The recalled popcorn bags were distributed after August 8 and have "best by" dates of February 4, 2013 to March 12, 2013, according to the FDA. Consumers can check specific UPC codes from this list.
October 1st, 2012
09:56 AM ET
When the American College of Surgeons was formed in 1913, "infection rates were high, blood supplies were almost non-existent, tools were fairly crude, standards were lax, and patients were rightfully scared," according to an announcement of the organization's 100th anniversary.
Since then, surgery has made significant strides - many of which are shown in the interactive timeline launched by ACS this week in celebration of the centennial milestone.
The ACS was founded to improve the quality of care for surgical patients by setting better standards for education and practices, says president-elect Dr. Brent Eastman. More than 78,000 surgeons worldwide are members of the professional group.
From the first blood bank opening in Chicago in 1937 to the first complete face transplant surgery in Boston in 2011, the ACS has been at the forefront of many medical breakthroughs. But Eastman and the ACS fellows aren't dwelling on the past; even as they celebrate their history, they're looking to the future.
September 25th, 2012
09:02 AM ET
Childhood obesity isn't just a health issue, according to a group of retired military leaders. It's also a national security issue.
One in four young adults are too overweight to join the U.S. military, a new report from the advocacy group Mission: Readiness says. And the U.S. Department of Defense spends an estimated $1 billion each year on medical care related to obesity issues for active duty members, their dependents and veterans.
"No other major country's military forces face the challenges of weight gain confronting America's armed forces," according to the report.
"At the end of the day, the reason America is safe and sound is not because of its tanks," adds retired Lt. Gen. Norman Seip, spokesman for Mission: Readiness. "It’s really the men and women who volunteer and so proudly serve."
Kids on average consume 130 "empty" calories a day from candy, cookies and chips, according to the U.S. Department of Agriculture. Mission: Readiness has been working to get rid of junk food in schools since 2010, when it supported the passing of the Healthy, Hunger-Free Kids Act. The act requires the USDA to update nutrition standards in schools.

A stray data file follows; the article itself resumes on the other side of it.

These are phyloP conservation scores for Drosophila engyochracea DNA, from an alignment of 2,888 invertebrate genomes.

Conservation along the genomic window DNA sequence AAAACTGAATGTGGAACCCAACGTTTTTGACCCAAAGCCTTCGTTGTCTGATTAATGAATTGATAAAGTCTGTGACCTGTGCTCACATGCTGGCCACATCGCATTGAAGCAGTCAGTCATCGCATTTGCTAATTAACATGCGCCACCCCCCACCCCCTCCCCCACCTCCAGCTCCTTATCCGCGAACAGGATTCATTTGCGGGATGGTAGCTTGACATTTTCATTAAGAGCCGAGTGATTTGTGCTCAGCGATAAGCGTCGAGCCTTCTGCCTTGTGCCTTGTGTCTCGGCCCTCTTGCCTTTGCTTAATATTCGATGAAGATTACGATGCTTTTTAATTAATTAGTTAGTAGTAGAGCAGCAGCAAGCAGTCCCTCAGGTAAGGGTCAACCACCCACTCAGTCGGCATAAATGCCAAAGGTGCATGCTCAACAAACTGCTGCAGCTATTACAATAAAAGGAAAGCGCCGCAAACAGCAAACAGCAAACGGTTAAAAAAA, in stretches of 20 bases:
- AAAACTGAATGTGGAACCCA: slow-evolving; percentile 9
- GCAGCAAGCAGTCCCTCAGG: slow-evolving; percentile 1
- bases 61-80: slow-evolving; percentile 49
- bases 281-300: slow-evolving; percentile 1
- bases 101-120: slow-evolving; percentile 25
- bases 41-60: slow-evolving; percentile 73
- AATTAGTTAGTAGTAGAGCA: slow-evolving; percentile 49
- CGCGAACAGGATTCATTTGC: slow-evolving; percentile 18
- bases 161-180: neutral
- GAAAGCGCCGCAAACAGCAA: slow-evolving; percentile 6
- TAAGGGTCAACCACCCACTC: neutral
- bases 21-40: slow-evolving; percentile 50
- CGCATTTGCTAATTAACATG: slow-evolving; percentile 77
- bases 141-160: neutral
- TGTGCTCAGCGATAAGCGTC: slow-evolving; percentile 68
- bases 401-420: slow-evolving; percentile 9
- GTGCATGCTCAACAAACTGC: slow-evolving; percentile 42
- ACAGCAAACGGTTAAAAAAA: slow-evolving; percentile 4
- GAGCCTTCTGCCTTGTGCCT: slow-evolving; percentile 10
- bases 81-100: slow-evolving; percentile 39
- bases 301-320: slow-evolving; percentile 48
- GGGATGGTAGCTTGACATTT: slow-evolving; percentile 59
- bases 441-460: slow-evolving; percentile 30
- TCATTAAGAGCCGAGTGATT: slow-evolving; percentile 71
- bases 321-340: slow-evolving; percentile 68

Mission: Readiness believes having healthier food in the cafeteria and in vending machines will help slow - or even reverse - rising childhood obesity rates. And healthy children are more likely to grow up to be healthy adults who can serve their country.
"We’re not picking on the schools," Seip says. "The schools are part of the solution. We like to think that this obesity problem... is one that’s going to require all of America to tackle."
September 18th, 2012
03:24 PM ET
The chemical bisphenol-A, or BPA, has a long and controversial history.
Used to manufacture some plastics – like the kinds in soda or water bottles – and as an anti-corrosive in aluminum cans, BPA has been under fire for some time from consumer advocacy groups.
The FDA recently banned BPA in baby bottles and sippy cups after concerns were raised about potential side effects on the “brain, behavior, and prostate gland in fetuses, infants, and young children,” according to the FDA website.
Still, the organization has stood by the overall safety of the chemical; in March the FDA denied the Natural Resources Defense Council’s petition to ban BPA outright.
Now a new study published this week in the Journal of the American Medical Association is adding more fuel to the flames. The paper shows an association between BPA levels in children’s urine and obesity prevalence.
August 30th, 2012
10:55 AM ET
It started with fever, fatigue, diarrhea and loss of appetite.
But for two farmers in northwestern Missouri, the severe illness that followed a tick bite led epidemiologists on a journey to a new viral discovery.
"It's brand new to the world," said William Nicholson with the National Center for Emerging and Zoonotic Infectious Disease at the U.S. Centers for Disease Control and Prevention.
"It's unique in that it's never been found elsewhere and it is the first phlebovirus found to cause illness in humans in the Western Hemisphere. At this point we don't know how widespread it may be, or whether it's found in other states. We don't know how many people in Missouri may have had this virus, as the finding of a completely new virus was a surprise to us."
About this blog
Get a behind-the-scenes look at the latest stories from CNN Chief Medical Correspondent, Dr. Sanjay Gupta, Senior Medical Correspondent Elizabeth Cohen and the CNN Medical Unit producers. They'll share news and views on health and medical trends - info that will help you take better care of yourself and the people you love.